Germany was awash with grief. Popular professor Friedrich David Schleiermacher, a cofounder of the University of Berlin, was dead. He had slipped out of the world on this day, February 12, 1834. A common cold, neglected as Schleiermacher went about his teaching and administrative duties, developed into pneumonia. Lying in bed, surrounded by family members, his last major action was to celebrate the Lord's supper. Over 20,000 people attended the funeral of the man who has been called "the founder of modern Protestant theology."
What Schleiermacher did was to synthesize elements of Kant's philosophy and Romanticism (a literary and artistic movement that emphasized feelings and emotions) with Christianity. Born in 1768, young Schleiermacher was trained by Moravians who had guided his father, a Reform pastor, to deeper faith. But Schleiermacher could not accept orthodox Christianity. His admission of this led to a break with his father, who disowned him for a time.
Feeling and emotion are important to many Protestant groups, especially Pentecostals and denominations which call for a definite salvation experience. This was true long before Schleiermacher began writing theology. The Pietists, Moravians, Methodists and others were sometimes accused of emotional excess by more traditional believers. However, Schleiermacher wrote such experiences into his theology. His theology was centered not on God but on man, because he believed we can never know God as He is in Himself; rather we can only know God as He is in relation to us. In Schleiermacher's view, religious feeling arose from a sense of absolute dependence. To be a Christian, one had to have a self-consciousness of faith in Christ as redeemer. Christianity to Schleiermacher was the highest truth but not the only truth. We need Christ because are not able to produce perfection by our own minds since our religious self-consciousness is infected by sin.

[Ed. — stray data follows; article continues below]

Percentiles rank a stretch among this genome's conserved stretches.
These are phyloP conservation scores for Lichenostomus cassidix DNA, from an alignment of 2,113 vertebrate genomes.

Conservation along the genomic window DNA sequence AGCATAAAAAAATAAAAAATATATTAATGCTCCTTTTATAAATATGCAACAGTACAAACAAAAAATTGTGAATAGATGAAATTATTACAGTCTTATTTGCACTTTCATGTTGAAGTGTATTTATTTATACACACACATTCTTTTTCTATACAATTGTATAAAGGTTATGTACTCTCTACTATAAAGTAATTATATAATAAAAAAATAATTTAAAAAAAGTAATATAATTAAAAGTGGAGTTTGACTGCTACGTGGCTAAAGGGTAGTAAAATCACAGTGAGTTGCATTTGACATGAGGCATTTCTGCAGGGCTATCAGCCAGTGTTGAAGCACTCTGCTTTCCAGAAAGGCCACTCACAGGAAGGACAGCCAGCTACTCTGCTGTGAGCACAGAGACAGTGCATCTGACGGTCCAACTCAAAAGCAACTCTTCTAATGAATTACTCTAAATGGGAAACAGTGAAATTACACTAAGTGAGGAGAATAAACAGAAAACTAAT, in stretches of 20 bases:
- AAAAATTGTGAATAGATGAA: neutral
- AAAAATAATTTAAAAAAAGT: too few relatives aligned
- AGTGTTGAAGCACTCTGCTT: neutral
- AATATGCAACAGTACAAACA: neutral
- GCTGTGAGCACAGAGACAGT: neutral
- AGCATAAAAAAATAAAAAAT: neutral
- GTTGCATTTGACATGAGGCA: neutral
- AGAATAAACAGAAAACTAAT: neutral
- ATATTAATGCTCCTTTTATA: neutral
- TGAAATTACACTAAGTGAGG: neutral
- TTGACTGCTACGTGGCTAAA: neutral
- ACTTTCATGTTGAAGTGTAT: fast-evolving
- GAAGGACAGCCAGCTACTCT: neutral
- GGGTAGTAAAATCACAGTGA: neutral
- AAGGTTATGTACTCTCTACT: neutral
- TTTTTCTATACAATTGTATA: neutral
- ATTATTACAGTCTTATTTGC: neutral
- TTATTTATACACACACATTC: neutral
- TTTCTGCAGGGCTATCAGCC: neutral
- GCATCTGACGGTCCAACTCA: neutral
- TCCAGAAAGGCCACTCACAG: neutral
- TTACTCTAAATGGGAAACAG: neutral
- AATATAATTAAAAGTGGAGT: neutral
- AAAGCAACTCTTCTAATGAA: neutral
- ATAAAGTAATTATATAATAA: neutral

However, Jesus was not the same person to Schleiermacher that he is to orthodox Christians. To the German thinker, Christ was not so much a member of the Godhead as a human with a perfect consciousness of God. That was all that his "divinity" consisted of. No wonder Schleiermacher's superiors doubted if he was a Christian at all and accused him of heresy. This did not stop his ideas becoming widely accepted among those who were looking for teachings to replace traditional Christianity.
Schleiermacher's popularity was not necessarily the result of his religious theories. During Napoleon's invasions, he was an ardent nationalist and preached popular sermons in behalf of Prussia. Later he reorganized Germany's school system on a new model. It was for these national activities rather than his liberal theology that so many thousands turned out to his funeral.
- Brastow, Lewis Orsmond. Representative Modern Preachers. New York; London: Macmillan, 1904.
- "Friedrich Daniel Ernst Schleiermacher." (http://plato.stanford.edu/entries/schleiermacher/).
- "Schleiermacher, Friedrich Daniel Ernst" and other articles in the New Schaff-Herzog Encyclopedia of Religious Knowledge. Grand Rapids, Michigan: Baker Book House, 1954.
- "Schleiermacher, Friedrich Daniel Ernst." The Oxford Dictionary of the Christian Church. Edited by F. L. Cross and E. A. Livingstone. Oxford, 1997.
- "Schleiermacher, Friedrich Daniel Ernst." Encyclopedia Americana. Chicago: Americana Corp., 1956.
- "Schleiermacher, Friedrich Daniel Ernst." Encyclopedia Britannica. Chicago: Encyclopedia Britannica, Inc., 1967.
- Various internet articles.
Last updated May, 2007.